Breaks

Rest breaks and meal breaks

A rest break allows an employee to rest for a short period of time during work hours. Rest breaks are also referred to as 'crib breaks', 'rest pauses' or 'tea breaks'.

A meal break is a longer period of uninterrupted rest that allows the employee to eat a meal.

Awards, enterprise agreements and other registered agreements provide for paid and unpaid rest breaks and meal breaks, including:

  • the length of the breaks
  • when they need to be taken
  • the rules about payment.

Breaks between shifts

Awards and registered agreements may provide for a minimum amount of time off between the end of one shift and the start of another.

To find information about the minimum break requirements in your industry, please select from the list below.

Children’s Services Award

Based on what you've told us, it looks like you're covered by the Children’s Services Award 2010 [MA000120].

Rest breaks

A rest break is a 10 minute paid break that counts as time worked.

An employee gets:

  • 1 paid break if they work 4 hours or more
  • 2 paid breaks if they work 7 hours or more

An employee can choose to have 1 rest break only.

Meal breaks

A meal break is an uninterrupted 30 - 60 minute unpaid break that doesn't count as time worked.

An employee gets 1 meal break if they work more than 5 hours.

An employee can choose to not have a meal break if they are working less than 6 hours.

Check the Children’s Services Award for information about different break entitlements, including when an employee is required to remain on the premises for their break.

Taking breaks

Employees can't be asked to work more than 5 hours without a meal break.

When a meal break is interrupted

If an employee has their meal break interrupted by their employer they have to be paid the relevant overtime payment for the time they work until an uninterrupted meal break is taken. The minimum overtime payment is 15 minutes.

Breaks between work periods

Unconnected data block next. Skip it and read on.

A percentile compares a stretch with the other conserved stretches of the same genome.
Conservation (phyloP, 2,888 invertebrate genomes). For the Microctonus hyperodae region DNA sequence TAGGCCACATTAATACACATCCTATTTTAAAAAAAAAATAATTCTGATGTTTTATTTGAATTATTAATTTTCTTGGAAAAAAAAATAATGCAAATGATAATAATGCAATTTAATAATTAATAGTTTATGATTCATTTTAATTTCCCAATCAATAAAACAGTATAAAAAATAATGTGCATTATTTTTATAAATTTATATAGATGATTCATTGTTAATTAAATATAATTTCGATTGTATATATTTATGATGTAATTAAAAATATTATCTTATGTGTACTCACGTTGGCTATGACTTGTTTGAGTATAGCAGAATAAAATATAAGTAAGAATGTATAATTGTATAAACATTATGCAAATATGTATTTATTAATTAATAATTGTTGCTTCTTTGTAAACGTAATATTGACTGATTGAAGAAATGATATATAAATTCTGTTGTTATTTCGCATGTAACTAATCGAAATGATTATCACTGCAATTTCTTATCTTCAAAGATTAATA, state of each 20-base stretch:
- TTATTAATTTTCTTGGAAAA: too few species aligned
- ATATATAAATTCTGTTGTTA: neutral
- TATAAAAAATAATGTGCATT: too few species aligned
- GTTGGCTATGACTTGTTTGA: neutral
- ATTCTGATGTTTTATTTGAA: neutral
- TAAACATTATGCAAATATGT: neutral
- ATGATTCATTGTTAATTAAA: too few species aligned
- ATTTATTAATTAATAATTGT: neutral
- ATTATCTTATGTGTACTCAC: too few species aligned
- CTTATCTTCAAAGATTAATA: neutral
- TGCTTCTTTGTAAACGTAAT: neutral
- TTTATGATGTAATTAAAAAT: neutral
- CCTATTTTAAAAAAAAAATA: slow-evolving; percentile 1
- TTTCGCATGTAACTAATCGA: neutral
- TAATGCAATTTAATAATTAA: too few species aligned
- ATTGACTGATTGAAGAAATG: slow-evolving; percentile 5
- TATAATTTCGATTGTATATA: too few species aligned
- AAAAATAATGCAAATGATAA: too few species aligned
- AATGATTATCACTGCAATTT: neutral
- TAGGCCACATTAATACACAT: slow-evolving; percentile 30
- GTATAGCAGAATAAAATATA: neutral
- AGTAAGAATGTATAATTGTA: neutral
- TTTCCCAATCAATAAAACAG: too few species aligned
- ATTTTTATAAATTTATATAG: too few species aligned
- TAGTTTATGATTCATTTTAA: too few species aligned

All employees should get a minimum break of 10 hours between finishing work on one day and starting work the next day. Work includes any reasonable additional hours or overtime.

An employer and employee can agree to reduce the break to between 8 and 10 hours.

If an employee doesn't get a break between shifts

When employees don't get a 10 hour break between shifts and they start at their normal shift time the next day they get paid:

  • overtime rates for the hours they work, until they are released from duty to have a 10 hour break between shifts and
  • when they eventually get their break between shifts, the ordinary hourly pay rate for any ordinary hours they don't work because they are taking the break.

Example: When employees have to start later to get a break between shifts

Alice is a full-time employee who works ordinary hours:

  • 9.30am - 6.30pm on Monday - Thursday
  • 6am – 2pm on Friday.

She is entitled to a 10 hour break between shifts.

Alice's employer asks her to work an extra 2 and half hours on Thursday so that she finishes at 9pm. If she starts work on Friday at her normal time of 6am she will only get a 9 hour break.

If Alice starts work at 6am on Friday, then she will be paid overtime rates for all hours worked on Friday.

To find out more about who this award applies to, go to the Children's Services Award summary.

Source reference: Children's Services Award 2010 [MA000120] clause 22 external-icon.png

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